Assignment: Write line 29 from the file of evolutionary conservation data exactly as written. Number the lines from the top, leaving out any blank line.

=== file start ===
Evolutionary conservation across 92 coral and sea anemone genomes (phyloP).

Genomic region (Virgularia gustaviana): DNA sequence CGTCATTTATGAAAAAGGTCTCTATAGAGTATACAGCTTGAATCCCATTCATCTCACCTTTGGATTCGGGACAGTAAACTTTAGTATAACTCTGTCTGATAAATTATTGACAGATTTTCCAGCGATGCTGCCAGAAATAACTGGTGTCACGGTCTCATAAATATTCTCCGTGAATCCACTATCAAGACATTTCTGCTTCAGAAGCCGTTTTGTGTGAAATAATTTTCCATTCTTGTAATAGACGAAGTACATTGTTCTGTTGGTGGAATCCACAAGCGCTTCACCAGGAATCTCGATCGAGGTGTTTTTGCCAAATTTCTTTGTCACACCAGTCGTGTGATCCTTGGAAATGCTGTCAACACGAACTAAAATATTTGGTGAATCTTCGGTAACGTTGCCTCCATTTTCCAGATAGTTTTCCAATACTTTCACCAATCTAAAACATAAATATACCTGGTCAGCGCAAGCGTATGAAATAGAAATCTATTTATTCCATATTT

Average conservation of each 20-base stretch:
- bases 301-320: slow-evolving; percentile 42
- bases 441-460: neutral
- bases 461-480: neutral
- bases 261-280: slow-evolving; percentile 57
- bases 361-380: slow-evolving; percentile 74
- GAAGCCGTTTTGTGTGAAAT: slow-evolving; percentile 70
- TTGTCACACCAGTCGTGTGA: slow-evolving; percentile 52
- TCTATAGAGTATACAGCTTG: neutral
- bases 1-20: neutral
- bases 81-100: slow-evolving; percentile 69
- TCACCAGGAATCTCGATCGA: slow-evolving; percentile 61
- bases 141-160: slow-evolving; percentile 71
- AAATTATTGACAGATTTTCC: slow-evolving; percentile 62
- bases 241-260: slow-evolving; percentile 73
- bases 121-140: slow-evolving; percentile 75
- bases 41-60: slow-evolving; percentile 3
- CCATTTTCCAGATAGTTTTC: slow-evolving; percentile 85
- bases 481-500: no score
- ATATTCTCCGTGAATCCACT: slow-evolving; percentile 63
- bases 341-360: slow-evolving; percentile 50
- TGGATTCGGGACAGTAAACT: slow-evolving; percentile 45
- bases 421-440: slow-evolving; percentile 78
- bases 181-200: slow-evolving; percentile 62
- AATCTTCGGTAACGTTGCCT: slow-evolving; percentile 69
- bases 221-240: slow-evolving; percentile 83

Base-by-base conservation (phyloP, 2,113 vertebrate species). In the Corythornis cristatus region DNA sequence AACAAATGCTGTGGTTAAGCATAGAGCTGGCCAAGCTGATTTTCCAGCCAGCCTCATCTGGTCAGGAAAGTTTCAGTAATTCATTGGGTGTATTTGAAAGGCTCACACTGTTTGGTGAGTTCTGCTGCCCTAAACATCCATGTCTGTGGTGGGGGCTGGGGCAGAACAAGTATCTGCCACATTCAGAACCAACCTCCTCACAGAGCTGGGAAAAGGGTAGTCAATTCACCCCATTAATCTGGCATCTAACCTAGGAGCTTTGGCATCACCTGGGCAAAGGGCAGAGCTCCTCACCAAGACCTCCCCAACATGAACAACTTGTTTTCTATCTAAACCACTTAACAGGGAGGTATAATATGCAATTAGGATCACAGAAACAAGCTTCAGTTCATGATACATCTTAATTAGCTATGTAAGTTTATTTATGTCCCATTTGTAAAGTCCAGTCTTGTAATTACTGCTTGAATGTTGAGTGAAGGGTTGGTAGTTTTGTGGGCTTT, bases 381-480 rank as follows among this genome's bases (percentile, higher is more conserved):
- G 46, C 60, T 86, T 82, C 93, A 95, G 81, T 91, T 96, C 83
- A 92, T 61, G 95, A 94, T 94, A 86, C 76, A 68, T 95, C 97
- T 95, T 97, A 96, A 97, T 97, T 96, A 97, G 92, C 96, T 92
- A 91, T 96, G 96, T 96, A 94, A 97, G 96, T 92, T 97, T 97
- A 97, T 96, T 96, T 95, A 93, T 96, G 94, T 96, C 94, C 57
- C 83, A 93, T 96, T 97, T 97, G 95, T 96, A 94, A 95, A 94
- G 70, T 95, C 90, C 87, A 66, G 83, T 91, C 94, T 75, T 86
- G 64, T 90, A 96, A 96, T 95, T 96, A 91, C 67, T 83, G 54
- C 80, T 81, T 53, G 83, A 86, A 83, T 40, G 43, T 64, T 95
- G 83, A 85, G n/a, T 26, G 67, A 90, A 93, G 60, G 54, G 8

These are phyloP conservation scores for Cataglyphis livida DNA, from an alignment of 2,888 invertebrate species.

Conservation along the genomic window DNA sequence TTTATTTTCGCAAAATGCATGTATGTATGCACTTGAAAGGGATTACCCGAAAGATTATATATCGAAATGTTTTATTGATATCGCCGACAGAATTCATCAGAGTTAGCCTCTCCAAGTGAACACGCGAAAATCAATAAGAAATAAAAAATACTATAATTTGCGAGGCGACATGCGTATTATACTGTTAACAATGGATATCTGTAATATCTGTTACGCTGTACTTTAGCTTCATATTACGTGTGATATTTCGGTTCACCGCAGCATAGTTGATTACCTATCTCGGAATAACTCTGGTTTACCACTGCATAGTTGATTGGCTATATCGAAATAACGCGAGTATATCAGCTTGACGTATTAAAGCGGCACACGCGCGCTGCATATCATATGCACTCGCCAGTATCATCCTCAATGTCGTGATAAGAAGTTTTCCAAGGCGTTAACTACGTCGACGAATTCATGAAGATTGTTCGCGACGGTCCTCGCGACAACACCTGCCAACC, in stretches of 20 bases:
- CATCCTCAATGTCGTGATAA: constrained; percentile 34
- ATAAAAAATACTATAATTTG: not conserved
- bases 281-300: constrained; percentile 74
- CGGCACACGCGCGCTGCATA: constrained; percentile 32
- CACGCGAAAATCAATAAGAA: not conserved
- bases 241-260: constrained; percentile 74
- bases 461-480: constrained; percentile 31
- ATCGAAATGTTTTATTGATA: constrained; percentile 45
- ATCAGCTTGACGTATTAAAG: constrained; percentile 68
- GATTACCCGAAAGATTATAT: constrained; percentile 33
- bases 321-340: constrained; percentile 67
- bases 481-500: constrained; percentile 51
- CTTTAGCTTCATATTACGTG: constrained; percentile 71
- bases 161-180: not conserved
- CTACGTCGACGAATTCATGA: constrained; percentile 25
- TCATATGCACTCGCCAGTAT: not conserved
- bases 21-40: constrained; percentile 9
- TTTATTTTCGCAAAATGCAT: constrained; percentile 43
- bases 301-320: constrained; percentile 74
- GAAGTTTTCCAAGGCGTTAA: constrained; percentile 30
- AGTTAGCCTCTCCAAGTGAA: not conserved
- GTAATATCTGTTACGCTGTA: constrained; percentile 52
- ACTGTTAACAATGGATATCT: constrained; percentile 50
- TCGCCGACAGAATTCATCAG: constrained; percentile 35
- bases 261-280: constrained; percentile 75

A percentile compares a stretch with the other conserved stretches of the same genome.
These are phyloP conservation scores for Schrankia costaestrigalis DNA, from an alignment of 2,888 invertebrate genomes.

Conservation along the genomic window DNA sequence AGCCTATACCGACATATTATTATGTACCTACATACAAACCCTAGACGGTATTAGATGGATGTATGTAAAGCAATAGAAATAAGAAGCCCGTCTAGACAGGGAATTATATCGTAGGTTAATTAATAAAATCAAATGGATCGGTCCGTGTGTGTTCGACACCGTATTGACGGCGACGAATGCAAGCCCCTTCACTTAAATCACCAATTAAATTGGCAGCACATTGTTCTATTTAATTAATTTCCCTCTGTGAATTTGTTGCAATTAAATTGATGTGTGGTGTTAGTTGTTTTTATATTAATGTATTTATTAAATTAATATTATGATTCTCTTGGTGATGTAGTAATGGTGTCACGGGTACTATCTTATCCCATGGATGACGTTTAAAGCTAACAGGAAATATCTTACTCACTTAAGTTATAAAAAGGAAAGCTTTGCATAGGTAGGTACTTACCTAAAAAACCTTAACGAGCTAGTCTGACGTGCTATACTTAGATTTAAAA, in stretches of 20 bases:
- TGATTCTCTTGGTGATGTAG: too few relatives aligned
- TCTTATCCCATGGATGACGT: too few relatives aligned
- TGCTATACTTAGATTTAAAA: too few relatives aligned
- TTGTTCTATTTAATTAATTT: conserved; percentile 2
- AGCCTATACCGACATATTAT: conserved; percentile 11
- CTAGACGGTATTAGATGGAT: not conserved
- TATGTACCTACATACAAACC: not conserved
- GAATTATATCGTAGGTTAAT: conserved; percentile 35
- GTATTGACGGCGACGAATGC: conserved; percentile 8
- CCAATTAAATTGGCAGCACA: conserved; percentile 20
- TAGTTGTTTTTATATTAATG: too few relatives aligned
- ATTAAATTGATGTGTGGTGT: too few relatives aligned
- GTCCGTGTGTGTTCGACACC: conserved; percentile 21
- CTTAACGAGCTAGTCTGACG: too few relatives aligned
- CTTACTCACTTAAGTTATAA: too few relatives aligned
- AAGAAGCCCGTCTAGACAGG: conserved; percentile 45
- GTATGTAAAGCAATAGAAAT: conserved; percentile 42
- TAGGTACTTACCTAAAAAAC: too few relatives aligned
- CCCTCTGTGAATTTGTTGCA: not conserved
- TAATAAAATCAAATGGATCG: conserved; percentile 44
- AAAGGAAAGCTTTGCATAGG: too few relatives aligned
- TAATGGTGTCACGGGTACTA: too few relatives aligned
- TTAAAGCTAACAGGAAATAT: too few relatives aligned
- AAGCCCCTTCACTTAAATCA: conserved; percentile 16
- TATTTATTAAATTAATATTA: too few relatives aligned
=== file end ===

Base-by-base conservation (phyloP, 2,113 vertebrate species). In the Corythornis cristatus region DNA sequence AACAAATGCTGTGGTTAAGCATAGAGCTGGCCAAGCTGATTTTCCAGCCAGCCTCATCTGGTCAGGAAAGTTTCAGTAATTCATTGGGTGTATTTGAAAGGCTCACACTGTTTGGTGAGTTCTGCTGCCCTAAACATCCATGTCTGTGGTGGGGGCTGGGGCAGAACAAGTATCTGCCACATTCAGAACCAACCTCCTCACAGAGCTGGGAAAAGGGTAGTCAATTCACCCCATTAATCTGGCATCTAACCTAGGAGCTTTGGCATCACCTGGGCAAAGGGCAGAGCTCCTCACCAAGACCTCCCCAACATGAACAACTTGTTTTCTATCTAAACCACTTAACAGGGAGGTATAATATGCAATTAGGATCACAGAAACAAGCTTCAGTTCATGATACATCTTAATTAGCTATGTAAGTTTATTTATGTCCCATTTGTAAAGTCCAGTCTTGTAATTACTGCTTGAATGTTGAGTGAAGGGTTGGTAGTTTTGTGGGCTTT, bases 381-480 rank as follows among this genome's bases (percentile, higher is more conserved):